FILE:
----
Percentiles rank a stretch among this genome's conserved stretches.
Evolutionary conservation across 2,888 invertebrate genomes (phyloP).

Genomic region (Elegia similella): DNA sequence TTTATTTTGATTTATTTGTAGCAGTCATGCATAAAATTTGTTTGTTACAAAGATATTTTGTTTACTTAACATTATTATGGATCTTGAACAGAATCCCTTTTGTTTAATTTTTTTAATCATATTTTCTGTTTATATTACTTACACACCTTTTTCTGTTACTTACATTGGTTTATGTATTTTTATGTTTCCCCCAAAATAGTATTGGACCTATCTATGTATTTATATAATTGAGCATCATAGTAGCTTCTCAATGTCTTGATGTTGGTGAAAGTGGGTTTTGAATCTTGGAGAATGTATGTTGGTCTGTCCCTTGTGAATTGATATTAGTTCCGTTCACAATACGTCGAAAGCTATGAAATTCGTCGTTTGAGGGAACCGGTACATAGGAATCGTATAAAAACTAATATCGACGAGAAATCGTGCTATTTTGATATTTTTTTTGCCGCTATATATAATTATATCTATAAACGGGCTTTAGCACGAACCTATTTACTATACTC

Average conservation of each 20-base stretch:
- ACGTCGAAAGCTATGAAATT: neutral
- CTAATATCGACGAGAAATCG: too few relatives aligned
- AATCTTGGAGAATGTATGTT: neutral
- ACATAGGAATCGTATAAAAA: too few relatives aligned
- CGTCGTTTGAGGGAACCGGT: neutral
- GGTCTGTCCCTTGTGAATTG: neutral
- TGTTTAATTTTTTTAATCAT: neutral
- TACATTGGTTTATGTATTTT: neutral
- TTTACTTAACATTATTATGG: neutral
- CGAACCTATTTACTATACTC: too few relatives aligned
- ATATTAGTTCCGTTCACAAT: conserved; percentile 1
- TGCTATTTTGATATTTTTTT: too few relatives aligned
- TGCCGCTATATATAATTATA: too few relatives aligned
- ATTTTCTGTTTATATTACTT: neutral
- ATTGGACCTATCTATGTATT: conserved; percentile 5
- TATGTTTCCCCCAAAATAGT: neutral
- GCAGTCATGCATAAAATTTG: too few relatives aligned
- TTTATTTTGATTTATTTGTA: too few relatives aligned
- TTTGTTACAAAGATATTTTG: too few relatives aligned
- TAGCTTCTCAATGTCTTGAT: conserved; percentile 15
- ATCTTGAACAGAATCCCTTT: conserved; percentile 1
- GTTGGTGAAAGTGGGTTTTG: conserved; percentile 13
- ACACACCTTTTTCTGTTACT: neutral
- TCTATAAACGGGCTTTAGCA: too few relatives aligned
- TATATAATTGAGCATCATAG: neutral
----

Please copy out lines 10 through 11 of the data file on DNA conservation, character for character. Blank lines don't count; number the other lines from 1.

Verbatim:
- GGTCTGTCCCTTGTGAATTG: neutral
- TGTTTAATTTTTTTAATCAT: neutral